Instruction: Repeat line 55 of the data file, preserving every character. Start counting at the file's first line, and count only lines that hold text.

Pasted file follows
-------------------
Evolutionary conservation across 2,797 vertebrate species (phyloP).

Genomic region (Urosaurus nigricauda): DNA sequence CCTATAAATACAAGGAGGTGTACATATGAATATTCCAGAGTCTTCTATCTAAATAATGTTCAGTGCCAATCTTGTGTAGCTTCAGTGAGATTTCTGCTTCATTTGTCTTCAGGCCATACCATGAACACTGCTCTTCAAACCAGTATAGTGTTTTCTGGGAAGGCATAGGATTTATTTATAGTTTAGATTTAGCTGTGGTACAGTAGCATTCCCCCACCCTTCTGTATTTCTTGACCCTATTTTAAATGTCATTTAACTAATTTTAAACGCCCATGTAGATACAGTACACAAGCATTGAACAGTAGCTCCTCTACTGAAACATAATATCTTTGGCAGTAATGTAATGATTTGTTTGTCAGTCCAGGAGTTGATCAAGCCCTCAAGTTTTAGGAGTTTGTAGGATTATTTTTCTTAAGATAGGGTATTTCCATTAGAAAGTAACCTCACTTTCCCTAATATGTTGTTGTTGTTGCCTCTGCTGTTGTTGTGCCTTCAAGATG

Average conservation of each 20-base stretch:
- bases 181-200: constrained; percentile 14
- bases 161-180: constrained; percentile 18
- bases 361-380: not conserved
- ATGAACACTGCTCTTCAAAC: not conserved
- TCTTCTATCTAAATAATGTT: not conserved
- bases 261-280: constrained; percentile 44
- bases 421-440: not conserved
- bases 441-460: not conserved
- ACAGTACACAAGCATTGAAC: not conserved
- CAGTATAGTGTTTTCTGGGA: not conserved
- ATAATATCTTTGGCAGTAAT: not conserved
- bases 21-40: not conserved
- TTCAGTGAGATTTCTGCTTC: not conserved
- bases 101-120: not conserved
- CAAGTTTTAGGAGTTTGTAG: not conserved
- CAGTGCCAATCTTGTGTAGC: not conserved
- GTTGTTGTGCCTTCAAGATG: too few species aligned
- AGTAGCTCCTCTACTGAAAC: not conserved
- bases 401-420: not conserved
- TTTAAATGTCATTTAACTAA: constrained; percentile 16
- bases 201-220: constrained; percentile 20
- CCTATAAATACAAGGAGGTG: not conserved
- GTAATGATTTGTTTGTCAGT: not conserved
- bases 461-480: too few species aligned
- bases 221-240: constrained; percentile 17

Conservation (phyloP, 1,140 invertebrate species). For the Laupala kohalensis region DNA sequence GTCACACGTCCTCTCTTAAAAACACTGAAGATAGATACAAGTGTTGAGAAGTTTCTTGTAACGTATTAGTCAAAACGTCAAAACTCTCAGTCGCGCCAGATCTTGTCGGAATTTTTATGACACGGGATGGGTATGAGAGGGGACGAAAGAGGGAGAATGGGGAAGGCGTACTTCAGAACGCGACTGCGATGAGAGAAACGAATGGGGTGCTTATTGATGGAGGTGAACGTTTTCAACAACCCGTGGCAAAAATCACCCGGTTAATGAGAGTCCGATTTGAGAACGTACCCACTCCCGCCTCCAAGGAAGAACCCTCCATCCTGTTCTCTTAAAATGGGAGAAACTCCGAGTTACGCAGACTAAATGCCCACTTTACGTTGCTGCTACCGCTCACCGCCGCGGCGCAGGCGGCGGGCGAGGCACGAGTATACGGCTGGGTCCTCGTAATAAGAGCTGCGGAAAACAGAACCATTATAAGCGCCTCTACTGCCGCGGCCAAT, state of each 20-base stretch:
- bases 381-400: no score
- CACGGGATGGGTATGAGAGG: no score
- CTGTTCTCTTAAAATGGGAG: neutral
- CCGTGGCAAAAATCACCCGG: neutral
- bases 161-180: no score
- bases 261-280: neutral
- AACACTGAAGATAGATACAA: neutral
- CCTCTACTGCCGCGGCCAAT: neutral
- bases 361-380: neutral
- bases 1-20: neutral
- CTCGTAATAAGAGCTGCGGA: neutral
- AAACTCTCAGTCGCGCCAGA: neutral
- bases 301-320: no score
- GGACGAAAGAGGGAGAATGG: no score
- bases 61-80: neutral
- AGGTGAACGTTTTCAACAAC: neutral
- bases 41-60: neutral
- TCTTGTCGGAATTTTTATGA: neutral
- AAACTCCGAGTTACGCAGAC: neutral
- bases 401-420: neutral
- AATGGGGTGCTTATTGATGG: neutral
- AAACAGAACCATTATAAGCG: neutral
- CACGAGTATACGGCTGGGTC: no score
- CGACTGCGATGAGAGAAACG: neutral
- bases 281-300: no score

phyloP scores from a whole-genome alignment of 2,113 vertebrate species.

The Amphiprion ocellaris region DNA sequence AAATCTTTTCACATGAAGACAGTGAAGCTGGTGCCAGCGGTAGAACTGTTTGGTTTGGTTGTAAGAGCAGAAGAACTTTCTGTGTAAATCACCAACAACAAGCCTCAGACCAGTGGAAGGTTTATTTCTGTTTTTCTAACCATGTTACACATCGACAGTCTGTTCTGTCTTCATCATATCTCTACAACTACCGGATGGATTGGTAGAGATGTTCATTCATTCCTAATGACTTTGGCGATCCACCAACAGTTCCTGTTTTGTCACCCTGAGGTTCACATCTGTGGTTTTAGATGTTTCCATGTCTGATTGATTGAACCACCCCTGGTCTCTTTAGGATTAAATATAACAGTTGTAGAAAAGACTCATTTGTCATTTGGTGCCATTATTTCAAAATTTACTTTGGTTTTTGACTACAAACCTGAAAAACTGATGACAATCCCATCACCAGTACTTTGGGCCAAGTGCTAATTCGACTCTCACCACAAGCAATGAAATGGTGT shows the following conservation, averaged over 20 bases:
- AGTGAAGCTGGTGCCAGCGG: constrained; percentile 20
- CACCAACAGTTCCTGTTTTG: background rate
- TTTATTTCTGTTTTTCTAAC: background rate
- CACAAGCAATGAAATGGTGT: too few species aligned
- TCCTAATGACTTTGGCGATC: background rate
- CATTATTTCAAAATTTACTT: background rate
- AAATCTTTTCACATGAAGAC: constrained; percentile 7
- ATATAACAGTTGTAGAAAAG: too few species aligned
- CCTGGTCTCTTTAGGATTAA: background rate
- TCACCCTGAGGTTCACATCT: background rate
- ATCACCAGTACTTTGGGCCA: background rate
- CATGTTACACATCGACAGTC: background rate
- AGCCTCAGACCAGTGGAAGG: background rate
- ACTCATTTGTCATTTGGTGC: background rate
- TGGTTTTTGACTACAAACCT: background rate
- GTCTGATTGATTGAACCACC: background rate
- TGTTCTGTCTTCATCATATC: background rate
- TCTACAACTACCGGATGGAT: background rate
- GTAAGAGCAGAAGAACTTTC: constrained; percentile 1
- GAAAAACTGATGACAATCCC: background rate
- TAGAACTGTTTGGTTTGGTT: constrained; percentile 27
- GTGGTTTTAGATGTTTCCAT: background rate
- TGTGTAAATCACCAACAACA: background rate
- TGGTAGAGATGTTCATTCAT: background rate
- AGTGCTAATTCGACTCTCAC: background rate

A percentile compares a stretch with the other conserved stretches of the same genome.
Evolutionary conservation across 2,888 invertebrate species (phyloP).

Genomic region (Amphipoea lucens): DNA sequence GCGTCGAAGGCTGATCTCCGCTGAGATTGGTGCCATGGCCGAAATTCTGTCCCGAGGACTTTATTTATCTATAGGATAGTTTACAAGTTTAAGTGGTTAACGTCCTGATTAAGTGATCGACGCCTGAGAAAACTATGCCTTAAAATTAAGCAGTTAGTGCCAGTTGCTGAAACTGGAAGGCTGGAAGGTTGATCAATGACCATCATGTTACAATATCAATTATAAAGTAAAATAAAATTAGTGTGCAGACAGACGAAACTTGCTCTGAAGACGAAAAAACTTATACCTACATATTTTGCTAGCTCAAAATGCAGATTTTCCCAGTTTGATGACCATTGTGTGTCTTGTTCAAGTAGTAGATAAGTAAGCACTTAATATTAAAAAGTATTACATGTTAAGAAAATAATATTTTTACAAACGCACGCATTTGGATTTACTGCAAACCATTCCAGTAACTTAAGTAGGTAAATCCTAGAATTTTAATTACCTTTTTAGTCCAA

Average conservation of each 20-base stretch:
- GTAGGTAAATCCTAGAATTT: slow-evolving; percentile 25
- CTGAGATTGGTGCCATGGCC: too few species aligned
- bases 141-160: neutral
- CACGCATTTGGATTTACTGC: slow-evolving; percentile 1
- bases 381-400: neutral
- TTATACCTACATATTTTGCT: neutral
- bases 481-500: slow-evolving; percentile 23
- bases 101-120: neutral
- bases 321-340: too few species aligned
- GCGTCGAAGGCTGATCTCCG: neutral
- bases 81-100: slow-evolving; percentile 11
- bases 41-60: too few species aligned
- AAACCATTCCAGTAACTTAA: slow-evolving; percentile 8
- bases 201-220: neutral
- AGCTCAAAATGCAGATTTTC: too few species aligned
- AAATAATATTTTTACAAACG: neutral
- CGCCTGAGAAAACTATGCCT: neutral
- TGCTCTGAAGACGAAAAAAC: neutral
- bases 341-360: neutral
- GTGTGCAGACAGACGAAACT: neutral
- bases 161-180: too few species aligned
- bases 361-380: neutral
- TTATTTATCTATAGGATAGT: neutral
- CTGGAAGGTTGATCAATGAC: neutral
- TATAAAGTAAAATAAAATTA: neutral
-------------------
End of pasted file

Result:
phyloP scores from a whole-genome alignment of 2,113 vertebrate species.